Bradley Smith

Bradley Smith Interview - Running On Faith

For Bradley Smith the switch to KTM was one made on "blind faith," but during a tough year he's aware he needs that faith to be reciprocated

"I'm the first one to admit that I've under performed this year," admits Bradley Smith as he looks ahead to the final races of the MotoGP 2017 season. "I can't really pinpoint exactly why that is. I think that I've put in the effort and the focus but I've not understood what I needed to do to get the most from the KTM. I think that I've done a great job with the development of the bike and I've embraced the role of developing the bike. At some times I've probably focused on that too much rather than racing."

Since joining the premier class in 2013 Smith has been noted as one of the most articulate and insightful riders on the grid. His ability to explain the minute details of how a MotoGP bike interacts with the track and rider has made him a favorite of journalists looking for information. On the back of a superb 2015 campaign, it also put him on the shopping lists of numerous teams. Ultimately, that season, where he spent the majority of the year inside the top six, showed his potential in the class.

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Subscriber Interview: Mike Leitner, Part 2 - On Bradley Smith, MotoGP As The Champions League, And Signing A Top Rider

KTM's MotoGP project has made remarkably rapid progress in the short period since it started. All three of the Austrian factory's riders – factory men Pol Espargaro and Bradley Smith, and test rider Mika Kallio – have already scored top ten finishes, and the gap to the leading bikes has been cut from three seconds a lap to three quarters of a second.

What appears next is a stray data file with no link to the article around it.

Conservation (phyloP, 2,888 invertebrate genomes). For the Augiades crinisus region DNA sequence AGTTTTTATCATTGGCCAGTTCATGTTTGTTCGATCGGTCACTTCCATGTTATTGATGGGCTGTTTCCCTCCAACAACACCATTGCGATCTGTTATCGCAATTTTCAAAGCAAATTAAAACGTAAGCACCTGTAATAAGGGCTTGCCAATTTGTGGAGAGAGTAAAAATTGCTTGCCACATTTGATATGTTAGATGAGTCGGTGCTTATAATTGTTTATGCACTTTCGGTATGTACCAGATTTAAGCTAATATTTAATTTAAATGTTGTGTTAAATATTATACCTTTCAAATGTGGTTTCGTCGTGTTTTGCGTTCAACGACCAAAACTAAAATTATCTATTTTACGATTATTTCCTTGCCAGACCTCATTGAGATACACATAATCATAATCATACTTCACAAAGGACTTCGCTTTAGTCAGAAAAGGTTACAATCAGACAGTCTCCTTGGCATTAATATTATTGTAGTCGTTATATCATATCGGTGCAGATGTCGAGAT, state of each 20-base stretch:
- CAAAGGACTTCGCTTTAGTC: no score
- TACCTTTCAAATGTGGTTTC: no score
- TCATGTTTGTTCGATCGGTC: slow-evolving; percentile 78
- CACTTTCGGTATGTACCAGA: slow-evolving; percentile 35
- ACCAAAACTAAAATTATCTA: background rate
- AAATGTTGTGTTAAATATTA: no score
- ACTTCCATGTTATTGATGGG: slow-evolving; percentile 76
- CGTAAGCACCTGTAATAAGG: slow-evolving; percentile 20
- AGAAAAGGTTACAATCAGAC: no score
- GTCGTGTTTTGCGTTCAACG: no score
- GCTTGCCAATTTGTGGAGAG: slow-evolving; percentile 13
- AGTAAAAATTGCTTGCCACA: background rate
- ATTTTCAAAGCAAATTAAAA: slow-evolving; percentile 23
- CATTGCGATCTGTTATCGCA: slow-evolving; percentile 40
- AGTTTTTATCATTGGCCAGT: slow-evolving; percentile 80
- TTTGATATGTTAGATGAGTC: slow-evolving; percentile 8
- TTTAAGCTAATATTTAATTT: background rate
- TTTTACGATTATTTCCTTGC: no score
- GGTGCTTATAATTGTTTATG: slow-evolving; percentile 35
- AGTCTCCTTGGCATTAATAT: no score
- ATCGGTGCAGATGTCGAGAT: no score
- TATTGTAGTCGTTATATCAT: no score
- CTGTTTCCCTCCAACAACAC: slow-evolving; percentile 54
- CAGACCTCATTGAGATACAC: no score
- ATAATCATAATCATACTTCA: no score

I sat down with KTM team manager Mike Leitner to discuss the progress. In the first part of the interview, published yesterday, Leitner talked about the technical concepts behind the machine, why the steel trellis frame is here to stay, and the advantage of using suspension supplied by WP, the company owned by Red Bull. Leitner also talked about just how important a role Mika Kallio has played in the development of the bike.

In the second half of the interview, Leitner discusses the issues Bradley Smith has faced in adapting to the bike, and how KTM has been trying to address them. He also talks about the long-term future of the project, and whether KTM will be going after a top-level rider like Marc Márquez, with all of the top riders being out of contract at the end of 2018.

Q: I wanted to ask about the difference between Pol Espargaro and Bradley Smith. Pol is totally adapted to the bike. Bradley seems to struggle a lot more. Do you have an explanation for why that is?

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Guest Blog: Mat Oxley - What is Bradley Smith’s problem?

Bradley Smith has struggled since the start of 2016 – this is what has wrongfooted the Briton

Changing tyre brands can make or break bike racers. There’s a long history of top riders riding the crest of a wave, changing tyre brands, then disappearing without trace.

In 1998 Simon Crafar was riding high on 500s. This was the New Zealander’s rookie 500 season and yet by Assen he was already hassling Mick Doohan, then at the peak of his towering career. Next time out at Donington Park, Crafar left Doohan trailing, beating the reigning champion by 11 seconds. It was probably the biggest defeat ever inflicted on Mighty Mick.

Crafar nearly did it again at Phillip Island, Doohan’s home race, breaking the lap record and crossing the line eight-tenths behind the Aussie hero. No doubt about it, Crafar was the Next Big Thing. His Red Bull Yamaha team believed it could challenge for the title in 1999, so long as it changed to Michelin, then the dominant force in 500 GPs. Michelin also wanted Crafar on its side, so the team switched from Dunlop.

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2017 Aragon MotoGP Race Round Up: One Step Closer To The Championship